Surprisingly text is also important on a PDFolio but it should be concise, and well thought out. You don't have a lot of space so you really need to only include a copy if it elevates the content within it. Include a short bio at the start, maybe your skillset and then when you're speaking about your projects make sure to address three key things.
What was the Brief, What was the challenge, What was the solution you created? Show that you're more than a picture maker and you actually effectively tackle problems which are put in front of you.
Social Media. The bible of the 21st century. Where lives are made and broken in split seconds. It's a necessary factor when making it within the creative industries but not in the way you'd probably think. Most people make the false assumption that social media is about building a following, and then by association that you must be awesome at what you do because you have that following, but this isn't the case.
The point of social media is to create value for other people, whether that be visually, emotionally, or mentally. You should approach social media at all times with this thought in your head, 'does this help my audience'. If yes then keep going, if no then start over.
I'm not saying you have to use social media to run the entirety of your creative life but it's the first step for a lot of interviews. Who are you? what do you do outside of design? what does your private life look like? As a result, you should show off your interests, knowledge and experience on social media. Use thought leadership style posts to demonstrate you understand the theory of design, show WIP shots to communicate your process or show final work to show off your skill.
If you showcase knowledge and value, you create confidence in the person looking at it and when someone is confident in you they are more likely to trust you. Trust is the main aim of anything we put on the web. If you can create trust then you have the control. If you're not currently utilising social media for your work then you're missing a trick. As a said it's not about the following. It's about showing off your skills in other ways and beginning to set yourself up as someone who can be trusted.
Not everyone loves networking but I've always felt that's because people are doing it the wrong way. The majority of us don't dislike speaking to people, we dislike speaking to strangers but love talking to friends. This is why it's important to change the way we view networking away from a self-serving standpoint i.e "I need a job, contact etc and need to speak to these people", and more towards "I want to meet this person because they're interesting".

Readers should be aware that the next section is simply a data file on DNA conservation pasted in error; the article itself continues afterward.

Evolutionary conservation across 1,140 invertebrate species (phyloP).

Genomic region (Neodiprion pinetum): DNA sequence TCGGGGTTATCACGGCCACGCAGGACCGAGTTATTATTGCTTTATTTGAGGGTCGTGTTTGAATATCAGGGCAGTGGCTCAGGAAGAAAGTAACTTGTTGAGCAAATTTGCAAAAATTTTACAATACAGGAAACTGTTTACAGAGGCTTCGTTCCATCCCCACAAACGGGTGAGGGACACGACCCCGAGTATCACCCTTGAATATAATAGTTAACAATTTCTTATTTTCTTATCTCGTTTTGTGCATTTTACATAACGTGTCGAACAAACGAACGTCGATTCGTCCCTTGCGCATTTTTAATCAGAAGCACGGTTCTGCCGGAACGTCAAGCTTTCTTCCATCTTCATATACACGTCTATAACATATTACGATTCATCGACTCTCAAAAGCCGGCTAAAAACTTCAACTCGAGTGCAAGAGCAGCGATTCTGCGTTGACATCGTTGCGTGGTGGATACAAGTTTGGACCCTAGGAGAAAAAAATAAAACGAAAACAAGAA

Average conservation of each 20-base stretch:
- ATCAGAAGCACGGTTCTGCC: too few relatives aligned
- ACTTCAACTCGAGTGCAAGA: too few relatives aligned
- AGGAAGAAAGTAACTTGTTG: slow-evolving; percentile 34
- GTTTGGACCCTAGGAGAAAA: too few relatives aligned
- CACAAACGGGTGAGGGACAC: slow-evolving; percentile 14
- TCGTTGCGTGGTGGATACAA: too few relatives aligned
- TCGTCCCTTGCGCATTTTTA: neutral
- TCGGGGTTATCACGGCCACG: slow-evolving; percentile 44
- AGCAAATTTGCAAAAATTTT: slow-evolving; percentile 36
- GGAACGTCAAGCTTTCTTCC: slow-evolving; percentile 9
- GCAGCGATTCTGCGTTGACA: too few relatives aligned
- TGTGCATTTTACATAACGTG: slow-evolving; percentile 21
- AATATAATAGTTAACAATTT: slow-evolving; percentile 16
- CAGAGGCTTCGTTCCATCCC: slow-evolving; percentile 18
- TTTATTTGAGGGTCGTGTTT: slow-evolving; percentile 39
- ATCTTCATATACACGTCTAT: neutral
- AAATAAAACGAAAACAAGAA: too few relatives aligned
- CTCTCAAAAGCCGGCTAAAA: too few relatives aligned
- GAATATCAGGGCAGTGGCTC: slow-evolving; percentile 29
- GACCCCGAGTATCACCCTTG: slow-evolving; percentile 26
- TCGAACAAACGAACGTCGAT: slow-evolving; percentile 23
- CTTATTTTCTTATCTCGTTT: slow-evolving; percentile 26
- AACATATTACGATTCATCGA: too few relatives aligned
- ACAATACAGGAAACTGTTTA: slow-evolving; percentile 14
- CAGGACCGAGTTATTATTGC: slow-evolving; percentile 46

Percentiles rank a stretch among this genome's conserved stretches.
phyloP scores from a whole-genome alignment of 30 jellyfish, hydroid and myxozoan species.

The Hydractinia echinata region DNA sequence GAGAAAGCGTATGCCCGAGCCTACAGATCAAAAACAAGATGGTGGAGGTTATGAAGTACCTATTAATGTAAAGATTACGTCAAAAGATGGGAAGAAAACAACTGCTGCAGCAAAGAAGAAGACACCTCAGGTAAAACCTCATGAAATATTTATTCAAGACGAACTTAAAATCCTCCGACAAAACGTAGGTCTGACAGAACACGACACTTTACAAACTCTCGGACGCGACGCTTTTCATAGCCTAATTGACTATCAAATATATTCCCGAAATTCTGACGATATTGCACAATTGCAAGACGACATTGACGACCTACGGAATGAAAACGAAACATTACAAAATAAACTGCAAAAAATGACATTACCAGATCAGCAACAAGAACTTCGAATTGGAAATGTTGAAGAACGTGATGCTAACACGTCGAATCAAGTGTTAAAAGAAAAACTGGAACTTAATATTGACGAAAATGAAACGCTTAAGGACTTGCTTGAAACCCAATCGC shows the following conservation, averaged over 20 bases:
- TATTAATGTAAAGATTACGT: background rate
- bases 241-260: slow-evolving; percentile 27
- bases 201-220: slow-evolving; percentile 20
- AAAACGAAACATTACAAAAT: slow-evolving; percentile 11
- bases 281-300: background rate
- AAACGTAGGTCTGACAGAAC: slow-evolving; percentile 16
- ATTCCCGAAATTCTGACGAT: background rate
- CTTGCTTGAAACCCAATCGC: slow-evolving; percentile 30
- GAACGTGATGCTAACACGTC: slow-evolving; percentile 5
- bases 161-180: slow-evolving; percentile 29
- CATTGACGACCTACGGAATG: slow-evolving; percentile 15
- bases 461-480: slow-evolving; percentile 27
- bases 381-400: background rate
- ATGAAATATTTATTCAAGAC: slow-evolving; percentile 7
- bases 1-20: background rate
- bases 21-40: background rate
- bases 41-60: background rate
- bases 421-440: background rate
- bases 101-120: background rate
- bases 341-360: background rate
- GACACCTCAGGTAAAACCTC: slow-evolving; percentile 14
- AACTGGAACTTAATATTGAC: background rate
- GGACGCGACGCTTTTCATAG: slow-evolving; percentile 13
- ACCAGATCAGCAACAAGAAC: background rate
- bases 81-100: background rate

Start seeing networking as a way to build friendships and relationships and not just as a way to help you climb the ladder. Approach people showing genuine interest in who they are, what they do, do they have a family? do they have hobbies? look for things to connect over. If you can do that then the person quickly stops feeling like a stranger, and when someone isn't a stranger it's easier to be more authentic around them.
Authenticity is the key to successful networking. Become comfortable enough around someone and your unique, authentic self will shine through. When this happens it's easier for a relationship to grow and opportunities to appear. That's not to say there aren't occasions when quick fire networking isn't required but from experience more is gained from spending an hour speaking in-depth with 2-3 people, than talking to 20. It's just about recognising who you should be speaking to i.e managers, directors, senior staff members.
Networking is about relationship building to the point where that person wants to get to know you better, and you can't build relationships from throwing a business card in someone's face and leaving.
So that's it. Some insights into how you can best prepare and ultimately deal with becoming jobless. All of these things are thoughts I've developed over the years and having gone through it three times. There is no full-proof way to deal with a situation like this. However, if you can be as prepared as possible then you'll be more confident that you can quickly work through the situation.
I hope the above advice helps if you ever find yourself unemployed, or looking for a new job. It's mostly common sense advice but never write off things which fall under common sense. These are often what cause a lot problems because people don't pay attention to them.